Investigations of the prevalence of drug-resistant strains in clinical hospitals are urgently required to determine optimal treatment strategies in patients with K. pneumoniae infections. However, most of the data about the prevalence and drug resistance of K. pneumoniae in China were obtained in large city hospitals, where the patients are more likely to have severe infections [9, 10]. Moreover, most of the studies focused on the strains causing infection in a specific cohort [11, 12] (such as infants, the elderly or intensive care unit (ICU) patients) or infection site (such as blood and liver) [13, 14], while others have investigated the molecular epidemiology of the hypervirulent strains [15].

However, the global distribution and drug resistance of K. pneumoniae strains among the clinical samples and the contribution of ESBL to drug resistance remain to be elucidated. Therefore, we conducted a retrospective analysis of the K. pneumoniae strains isolated in a primary hospital located in southeastern China during the period from 2011 to 2017.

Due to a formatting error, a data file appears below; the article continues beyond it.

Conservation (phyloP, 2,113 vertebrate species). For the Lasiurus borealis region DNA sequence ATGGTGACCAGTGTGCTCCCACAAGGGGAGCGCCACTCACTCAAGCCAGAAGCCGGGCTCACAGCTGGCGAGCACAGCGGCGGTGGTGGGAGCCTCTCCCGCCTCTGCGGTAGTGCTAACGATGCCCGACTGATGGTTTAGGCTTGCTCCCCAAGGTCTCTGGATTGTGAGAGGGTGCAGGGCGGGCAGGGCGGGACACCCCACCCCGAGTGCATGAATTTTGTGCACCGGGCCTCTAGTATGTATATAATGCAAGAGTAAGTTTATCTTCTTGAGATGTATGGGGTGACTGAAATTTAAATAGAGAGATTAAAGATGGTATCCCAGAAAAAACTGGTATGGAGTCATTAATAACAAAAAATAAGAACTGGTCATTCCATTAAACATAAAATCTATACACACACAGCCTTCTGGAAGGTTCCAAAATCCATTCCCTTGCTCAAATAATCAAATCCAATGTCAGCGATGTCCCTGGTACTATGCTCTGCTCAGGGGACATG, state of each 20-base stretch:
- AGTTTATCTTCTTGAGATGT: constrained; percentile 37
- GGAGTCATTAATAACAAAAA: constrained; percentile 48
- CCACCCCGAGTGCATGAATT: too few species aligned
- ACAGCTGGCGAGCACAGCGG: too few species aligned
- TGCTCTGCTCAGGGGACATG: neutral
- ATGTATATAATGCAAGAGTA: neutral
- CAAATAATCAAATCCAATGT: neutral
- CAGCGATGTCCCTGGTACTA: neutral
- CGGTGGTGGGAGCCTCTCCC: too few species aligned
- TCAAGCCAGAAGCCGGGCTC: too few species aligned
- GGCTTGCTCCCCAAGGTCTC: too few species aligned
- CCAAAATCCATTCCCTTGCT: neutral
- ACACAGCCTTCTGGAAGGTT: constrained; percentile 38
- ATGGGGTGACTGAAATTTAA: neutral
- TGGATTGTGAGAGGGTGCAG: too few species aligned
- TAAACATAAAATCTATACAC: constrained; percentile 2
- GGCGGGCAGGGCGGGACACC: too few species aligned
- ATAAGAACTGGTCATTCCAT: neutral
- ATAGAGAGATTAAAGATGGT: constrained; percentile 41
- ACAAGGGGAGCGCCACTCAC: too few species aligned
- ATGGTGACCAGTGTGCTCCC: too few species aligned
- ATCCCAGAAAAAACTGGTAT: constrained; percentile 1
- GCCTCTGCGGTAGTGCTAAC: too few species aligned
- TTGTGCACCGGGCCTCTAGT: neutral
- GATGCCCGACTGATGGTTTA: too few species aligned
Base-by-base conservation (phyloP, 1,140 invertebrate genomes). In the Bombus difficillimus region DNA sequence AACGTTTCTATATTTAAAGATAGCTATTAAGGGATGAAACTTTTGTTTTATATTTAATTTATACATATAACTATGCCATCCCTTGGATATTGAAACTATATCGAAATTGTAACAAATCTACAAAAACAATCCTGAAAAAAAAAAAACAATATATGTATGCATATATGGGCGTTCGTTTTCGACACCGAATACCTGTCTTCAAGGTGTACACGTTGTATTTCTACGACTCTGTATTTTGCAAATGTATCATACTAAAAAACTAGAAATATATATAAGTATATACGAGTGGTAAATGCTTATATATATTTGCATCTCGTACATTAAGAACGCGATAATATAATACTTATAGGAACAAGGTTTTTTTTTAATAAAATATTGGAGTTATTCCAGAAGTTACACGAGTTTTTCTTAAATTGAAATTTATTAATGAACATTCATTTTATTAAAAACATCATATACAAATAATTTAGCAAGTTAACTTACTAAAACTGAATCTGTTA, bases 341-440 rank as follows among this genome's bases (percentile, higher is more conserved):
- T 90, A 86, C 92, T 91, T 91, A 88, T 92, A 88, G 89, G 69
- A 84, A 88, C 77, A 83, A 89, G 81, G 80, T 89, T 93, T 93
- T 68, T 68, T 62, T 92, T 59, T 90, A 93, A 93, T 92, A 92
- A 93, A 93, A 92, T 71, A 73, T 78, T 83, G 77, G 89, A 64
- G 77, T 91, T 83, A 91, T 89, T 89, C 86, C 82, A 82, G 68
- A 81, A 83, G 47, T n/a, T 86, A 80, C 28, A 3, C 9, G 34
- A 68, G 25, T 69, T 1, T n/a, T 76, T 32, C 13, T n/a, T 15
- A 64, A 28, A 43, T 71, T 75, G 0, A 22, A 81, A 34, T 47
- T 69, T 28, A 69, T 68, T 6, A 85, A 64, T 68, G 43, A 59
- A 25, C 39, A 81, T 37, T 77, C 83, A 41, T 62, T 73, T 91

Materials and methods

Clinical isolate collection

The strains were isolated from patients (outpatients and inpatients) who visited the Affiliated Dongyang Hospital of Wenzhou Medical University from January 2011 to December 2017. The patients were suspected of infection according to the clinical symptoms when they visited the hospital. The samples sources were collected dependent on the suspected tissues of infection including blood, urine, sputum, cervical secretions, pus and others, but not feces. Repeated samples identified in the reviewing process were excluded from our analysis. All the clinical data was retrospectively reviewed anonymously, and the study was approved by the Ethics Committee of Dongyang People’s Hospital Ethics Committee and Institutional Review Board.